Stained-Glass Elegies

(Critical Survey of Contemporary Fiction)

The stories deal with two essential experiences: what it means to be a Roman Catholic in Japan, and the agonies of extended hospitalization. Together they constitute the central challenges of the author’s own life. In his youth during World War II, Shusaku Endo endured a form of house arrest for his pacifism at a Christian college dormitory; later in life, he went through a lengthy hospitalization for massive lung surgery.

Throughout his fiction, the sufferings of the victimized believer or disillusioned idealist are often connected symbolically with the sufferings of aging and illness. Historical Christian martyrdom, personal memories of humiliation, the failures of marriage and career, and the emotional and physical harvest of a lifetime of bitter moments all interpenetrate in stories of medical trial (“A Forty-Year-Old-Man”), religious persecution (Fuda-no-Tsuji”), and ordinary despair (“My Belongings”).

Dispelling the gloom, several stories assert hope. The mynah bird in “A Forty-Year-Old-Man” observes the protagonist’s pain with infinite pity and emerges as a Christ symbol. The story “Old Friends,” which closes this collection, ends on a note of indestructible faith when an old European priest, tortured during the war by the Japanese on suspicion of espionage, casually announces that spring always returns.

In addition to hope there is laughter. A naive young doctor in “Incredible Voyage,” a science-fiction fantasy (actually a parody of the 1966 American film FANTASTIC VOYAGE), is miniaturized and enters his sweetheart’s bloodstream to operate on a tumor. He ends up blocked in her large intestine, and flatulence becomes the agent of deliverance.

Ghostly and impish, serenely illuminating and searchingly honest--all these epithets apply to the storytelling of one of Japan’s most honored and celebrated writers.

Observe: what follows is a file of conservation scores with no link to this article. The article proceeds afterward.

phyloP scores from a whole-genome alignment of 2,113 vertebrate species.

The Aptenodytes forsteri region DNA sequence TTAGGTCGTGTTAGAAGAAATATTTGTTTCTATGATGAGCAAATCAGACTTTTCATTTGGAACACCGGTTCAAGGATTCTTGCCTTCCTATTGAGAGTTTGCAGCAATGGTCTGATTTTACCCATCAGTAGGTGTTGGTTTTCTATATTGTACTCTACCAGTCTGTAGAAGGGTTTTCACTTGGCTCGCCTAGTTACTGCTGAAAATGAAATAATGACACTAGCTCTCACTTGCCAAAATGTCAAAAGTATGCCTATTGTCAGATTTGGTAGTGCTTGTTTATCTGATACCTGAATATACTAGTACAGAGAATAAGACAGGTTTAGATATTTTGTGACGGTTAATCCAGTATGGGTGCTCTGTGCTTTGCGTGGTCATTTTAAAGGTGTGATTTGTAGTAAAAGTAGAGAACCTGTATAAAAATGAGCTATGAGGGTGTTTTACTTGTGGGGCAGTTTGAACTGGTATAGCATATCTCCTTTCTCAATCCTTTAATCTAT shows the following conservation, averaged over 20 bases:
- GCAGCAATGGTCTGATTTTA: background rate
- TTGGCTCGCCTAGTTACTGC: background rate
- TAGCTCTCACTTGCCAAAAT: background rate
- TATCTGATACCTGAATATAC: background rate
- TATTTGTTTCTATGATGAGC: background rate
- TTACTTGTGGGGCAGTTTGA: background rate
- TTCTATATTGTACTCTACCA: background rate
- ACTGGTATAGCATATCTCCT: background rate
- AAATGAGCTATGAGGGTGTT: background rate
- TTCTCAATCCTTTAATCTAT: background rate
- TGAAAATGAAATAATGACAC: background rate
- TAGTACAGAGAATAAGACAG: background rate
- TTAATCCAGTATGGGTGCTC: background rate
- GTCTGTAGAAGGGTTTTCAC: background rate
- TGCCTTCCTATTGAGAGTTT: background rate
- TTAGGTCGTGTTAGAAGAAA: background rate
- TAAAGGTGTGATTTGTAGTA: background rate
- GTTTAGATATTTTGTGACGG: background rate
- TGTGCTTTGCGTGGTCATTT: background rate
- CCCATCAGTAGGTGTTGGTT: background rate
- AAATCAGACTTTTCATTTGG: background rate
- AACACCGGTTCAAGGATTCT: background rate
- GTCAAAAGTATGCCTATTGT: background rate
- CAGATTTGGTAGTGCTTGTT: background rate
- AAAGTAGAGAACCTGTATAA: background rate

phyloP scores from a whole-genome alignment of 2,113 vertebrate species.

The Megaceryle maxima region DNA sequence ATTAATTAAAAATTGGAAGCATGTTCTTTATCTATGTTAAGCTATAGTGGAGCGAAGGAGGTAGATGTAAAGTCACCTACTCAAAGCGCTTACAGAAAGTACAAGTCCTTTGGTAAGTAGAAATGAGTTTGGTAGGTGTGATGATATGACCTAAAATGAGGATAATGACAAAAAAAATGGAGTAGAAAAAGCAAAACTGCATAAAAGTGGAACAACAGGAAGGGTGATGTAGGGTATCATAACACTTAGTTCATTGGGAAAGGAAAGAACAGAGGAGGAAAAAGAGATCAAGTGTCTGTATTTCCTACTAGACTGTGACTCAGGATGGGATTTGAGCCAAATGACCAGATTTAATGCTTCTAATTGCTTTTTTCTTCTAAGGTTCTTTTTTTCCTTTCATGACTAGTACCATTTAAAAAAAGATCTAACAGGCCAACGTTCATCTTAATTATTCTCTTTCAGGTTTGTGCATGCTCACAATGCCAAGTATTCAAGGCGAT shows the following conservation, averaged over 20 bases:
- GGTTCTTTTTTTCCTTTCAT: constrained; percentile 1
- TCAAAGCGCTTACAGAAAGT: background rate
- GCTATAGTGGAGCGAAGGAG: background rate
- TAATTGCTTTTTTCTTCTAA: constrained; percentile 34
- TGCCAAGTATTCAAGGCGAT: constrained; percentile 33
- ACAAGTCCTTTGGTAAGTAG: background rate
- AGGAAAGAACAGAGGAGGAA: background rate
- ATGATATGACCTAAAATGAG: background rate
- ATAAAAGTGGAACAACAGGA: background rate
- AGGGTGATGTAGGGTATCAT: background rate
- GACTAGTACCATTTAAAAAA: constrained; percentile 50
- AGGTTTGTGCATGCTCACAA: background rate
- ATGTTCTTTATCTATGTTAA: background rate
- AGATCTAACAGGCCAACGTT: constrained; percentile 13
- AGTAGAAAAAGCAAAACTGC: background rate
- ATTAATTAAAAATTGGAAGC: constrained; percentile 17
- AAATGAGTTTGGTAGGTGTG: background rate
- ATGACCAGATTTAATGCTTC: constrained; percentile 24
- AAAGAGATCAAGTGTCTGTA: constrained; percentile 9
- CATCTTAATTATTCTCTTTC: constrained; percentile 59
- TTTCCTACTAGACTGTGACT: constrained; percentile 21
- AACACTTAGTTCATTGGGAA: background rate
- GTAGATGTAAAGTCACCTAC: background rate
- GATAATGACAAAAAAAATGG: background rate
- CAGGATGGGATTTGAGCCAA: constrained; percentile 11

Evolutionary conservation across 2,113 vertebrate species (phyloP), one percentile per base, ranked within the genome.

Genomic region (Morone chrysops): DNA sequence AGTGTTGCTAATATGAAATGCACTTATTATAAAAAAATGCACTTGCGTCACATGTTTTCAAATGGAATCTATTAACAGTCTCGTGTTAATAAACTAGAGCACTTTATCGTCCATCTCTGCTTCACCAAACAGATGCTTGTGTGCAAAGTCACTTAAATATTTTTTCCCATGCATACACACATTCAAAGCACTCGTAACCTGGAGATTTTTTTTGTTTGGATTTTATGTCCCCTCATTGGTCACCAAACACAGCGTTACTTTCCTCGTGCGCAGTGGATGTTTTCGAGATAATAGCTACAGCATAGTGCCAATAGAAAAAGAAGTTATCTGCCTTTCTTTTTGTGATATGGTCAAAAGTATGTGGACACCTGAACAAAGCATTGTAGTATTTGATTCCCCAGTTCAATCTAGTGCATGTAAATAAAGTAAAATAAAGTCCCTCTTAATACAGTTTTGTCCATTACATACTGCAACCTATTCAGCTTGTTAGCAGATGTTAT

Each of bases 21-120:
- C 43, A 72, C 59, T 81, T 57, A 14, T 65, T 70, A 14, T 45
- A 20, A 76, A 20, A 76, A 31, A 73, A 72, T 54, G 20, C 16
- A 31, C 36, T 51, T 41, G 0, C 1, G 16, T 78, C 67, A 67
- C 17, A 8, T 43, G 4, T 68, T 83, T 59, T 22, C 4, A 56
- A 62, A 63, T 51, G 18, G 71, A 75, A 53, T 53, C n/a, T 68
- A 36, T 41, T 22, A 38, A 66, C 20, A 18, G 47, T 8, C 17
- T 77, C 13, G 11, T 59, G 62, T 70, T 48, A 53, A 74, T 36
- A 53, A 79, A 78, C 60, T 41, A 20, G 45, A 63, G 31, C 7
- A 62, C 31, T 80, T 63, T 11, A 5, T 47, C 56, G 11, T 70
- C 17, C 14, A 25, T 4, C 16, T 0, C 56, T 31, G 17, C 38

Stained-Glass Elegies

(Literary Masterpieces, Volume 10)

When asked about his fiction, Shsaku End has said that the subtleties of contact between Oriental and Western experience are at the center of his art. This is not surprising. He himself has experienced at firsthand the passion of Roman Catholic commitment in twentieth century Japan. The martyrdom of early Japanese Catholics in the sixteenth and seventeenth centuries was mirrored for End in the persecutions that he experienced as a young man. During World War II, Christian affiliation was considered a less than patriotic connection. Japan’s life-and-death struggle with the Allies did not encourage tolerance of Western institutions. Even if, like Catholicism, such institutions were already well enough established to withstand the first attacks of the government, it eventually became necessary to punish “Europeanism” with isolating measures. End was subjected to a form of house arrest at a Christian college dormitory throughout the war years for his pacifism.

The stories in this collection add new stature to an international reputation already secured by several novels. Irving Howe was moved to the following praise after reading End’s most recent novel, The Samurai (1980): “ surely one of the most accomplished writers now living in Japan or anywhere else.” End’s many literary prizes won in Japan testify to his reputation among his own countrymen despite the marginality of his principal theme: Christian identity in a non-Christian society. Silence (1969), his best-known work, sold more than eight hundred thousand copies in Japan alone. John Updike called it “a remarkable work, a startlingly emphatic study of a young Portuguese missionary during the relentless persecutions of Japanese Christians in the early seventeenth century.”

Stained-Glass Elegies largely supports End’s contention that he is primarily a writer about religious feeling at odds with cultural or personal reality. “Fuda-no-Tsuji” is a story in which a site associated with early Japanese...

(The entire section is 826 words.)


(Literary Masterpieces, Volume 10)

Booklist. LXXXI, May 1, 1985, p. 1236.

Kirkus Reviews. LIII, February 1, 1985, p. 99.

Library Journal. CX, May 1, 1985, p. 76.

Listener. CXIII, January 10, 1985, p. 24.

New Statesman. CVIII, September 21, 1984, p. 29.

The New York Times Book Review. XC, July 21, 1985, p. 21.

The Observer. December 2, 1984, p. 19.

Publishers Weekly. CCXXVII, February 1, 1985, p. 350.

Times Literary Supplement. October 26, 1984, p. 1223.

Washington Post Book World. XV, June 23, 1985, p. 10.